Knowledge of antiques terminology is valuable

I have visited with a few readers who have asked me the meaning of a term or antique-related word that I’ve used in my column from time to time. This has inspired me to clarify the definitions of some of the more basic terms.

It’s not that I’m so educated in the lingo of our hobby, but when I need a definition, I refer to an old book that I own that is by Ralph and Terry Kovel. It’s a dictionary of antique-speak, but it might be out of print.
Antique: Legally, antique refers to an item that is 100 years old or older. So, if it was made before July 1914, it’s an antique. Most of us have our own definition, of course.

Collectible: An item that has become popular for collecting based on its value as nostalgia. It doesn’t have to be a certain age to be termed “collectible.” Some items of limited manufacture are made to be collected. This doesn’t imply higher value, however. Most “made to be collected” items will have a heightened value for a time and then lose value when the fad is over, e.g. Beanie Babies.
Reproduction: This is any item that is newly made to copy an antique but is not intended to fool a buyer into thinking it’s an original. A true reproduction is made using the same tools and techniques used to make the original. Rarely will a reproduction be as desirable or costly as an original.

Fake: Any item that’s made with the intention of fooling a buyer into believing the item is an original and spending the appropriate amount of money to own it.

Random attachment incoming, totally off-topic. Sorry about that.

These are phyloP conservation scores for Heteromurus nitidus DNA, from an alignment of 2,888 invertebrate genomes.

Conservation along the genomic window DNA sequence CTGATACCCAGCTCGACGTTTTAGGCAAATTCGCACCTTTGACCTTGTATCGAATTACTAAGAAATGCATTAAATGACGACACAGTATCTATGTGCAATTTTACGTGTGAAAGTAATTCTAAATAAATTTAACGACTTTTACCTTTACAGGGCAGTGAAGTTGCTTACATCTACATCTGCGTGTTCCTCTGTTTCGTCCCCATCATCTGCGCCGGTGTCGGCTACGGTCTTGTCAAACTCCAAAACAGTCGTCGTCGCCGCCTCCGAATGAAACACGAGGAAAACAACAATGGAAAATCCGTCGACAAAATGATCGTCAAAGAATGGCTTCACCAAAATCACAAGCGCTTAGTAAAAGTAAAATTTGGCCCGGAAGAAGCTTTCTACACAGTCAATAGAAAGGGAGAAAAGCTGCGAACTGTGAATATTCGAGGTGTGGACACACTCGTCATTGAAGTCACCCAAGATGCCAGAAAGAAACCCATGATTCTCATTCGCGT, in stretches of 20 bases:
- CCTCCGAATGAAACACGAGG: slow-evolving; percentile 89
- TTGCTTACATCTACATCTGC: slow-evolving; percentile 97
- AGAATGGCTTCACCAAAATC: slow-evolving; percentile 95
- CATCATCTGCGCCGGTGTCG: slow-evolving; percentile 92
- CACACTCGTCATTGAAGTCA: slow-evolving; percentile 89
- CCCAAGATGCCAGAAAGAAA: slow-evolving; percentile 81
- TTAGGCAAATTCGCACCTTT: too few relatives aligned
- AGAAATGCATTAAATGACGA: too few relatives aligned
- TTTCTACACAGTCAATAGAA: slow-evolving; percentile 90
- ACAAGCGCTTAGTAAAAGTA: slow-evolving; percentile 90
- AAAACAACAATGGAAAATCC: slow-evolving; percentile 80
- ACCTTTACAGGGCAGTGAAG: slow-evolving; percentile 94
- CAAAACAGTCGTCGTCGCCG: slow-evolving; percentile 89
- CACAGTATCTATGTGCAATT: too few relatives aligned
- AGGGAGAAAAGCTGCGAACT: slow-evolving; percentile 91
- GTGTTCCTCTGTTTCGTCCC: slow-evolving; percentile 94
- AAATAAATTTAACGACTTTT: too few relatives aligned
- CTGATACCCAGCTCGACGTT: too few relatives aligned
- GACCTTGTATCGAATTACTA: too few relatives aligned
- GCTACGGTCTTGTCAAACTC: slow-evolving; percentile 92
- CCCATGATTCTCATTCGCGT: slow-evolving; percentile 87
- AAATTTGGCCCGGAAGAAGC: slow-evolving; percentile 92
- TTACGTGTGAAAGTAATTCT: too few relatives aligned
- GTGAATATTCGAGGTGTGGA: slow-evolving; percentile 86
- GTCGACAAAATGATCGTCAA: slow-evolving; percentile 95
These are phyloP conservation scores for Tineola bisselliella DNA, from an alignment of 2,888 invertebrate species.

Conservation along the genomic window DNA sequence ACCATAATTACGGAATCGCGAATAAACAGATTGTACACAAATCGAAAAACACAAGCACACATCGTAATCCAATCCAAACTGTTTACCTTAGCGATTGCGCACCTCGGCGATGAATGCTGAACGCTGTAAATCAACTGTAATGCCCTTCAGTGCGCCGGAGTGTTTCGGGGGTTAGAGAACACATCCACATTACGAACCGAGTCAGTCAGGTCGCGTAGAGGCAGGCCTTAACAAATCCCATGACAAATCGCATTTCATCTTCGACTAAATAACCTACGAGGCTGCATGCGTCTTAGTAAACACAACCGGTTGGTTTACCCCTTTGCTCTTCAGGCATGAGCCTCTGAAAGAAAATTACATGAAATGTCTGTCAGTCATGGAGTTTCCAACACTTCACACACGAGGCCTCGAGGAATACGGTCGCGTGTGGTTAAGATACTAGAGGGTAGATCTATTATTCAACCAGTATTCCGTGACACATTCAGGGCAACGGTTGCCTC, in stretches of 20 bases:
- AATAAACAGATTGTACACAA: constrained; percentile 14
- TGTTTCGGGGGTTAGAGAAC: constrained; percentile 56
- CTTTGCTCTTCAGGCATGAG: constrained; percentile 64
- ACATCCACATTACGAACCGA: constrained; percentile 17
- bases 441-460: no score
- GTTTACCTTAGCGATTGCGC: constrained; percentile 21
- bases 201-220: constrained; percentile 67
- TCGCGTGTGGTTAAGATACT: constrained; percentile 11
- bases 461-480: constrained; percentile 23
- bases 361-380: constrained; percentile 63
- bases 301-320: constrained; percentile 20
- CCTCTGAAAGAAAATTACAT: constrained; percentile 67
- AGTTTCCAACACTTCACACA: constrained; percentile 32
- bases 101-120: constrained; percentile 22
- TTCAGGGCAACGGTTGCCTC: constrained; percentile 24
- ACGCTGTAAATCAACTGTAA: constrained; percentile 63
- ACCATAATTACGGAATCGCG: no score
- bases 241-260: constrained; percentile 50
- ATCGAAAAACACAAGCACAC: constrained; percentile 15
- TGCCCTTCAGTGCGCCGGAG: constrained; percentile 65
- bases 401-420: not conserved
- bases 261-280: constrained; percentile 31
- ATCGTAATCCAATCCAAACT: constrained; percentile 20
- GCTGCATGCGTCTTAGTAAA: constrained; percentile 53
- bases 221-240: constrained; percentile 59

Restoration: Taking great care to save as much of the original antique as possible, a restorer can save a valuable antique and retain much of its value. Restoring often entails gentle cleaning of an antique to retain its patina and replacing or remaking certain parts with an eye to authenticity. Value can be enhanced or destroyed, depending on the skill and care of the restorer.

Refinishing: If one removes the layers of finish that have accumulated on an antique and applies a new, modern surface, they’ve refinished an item. This process can lower the value of an antique, so before refinishing, check with an expert on value. In the case of furniture, the value of many pieces has already been destroyed by years of recoating their finishes with layers of paint. Refinishing can actually help the value and usability of these pieces.






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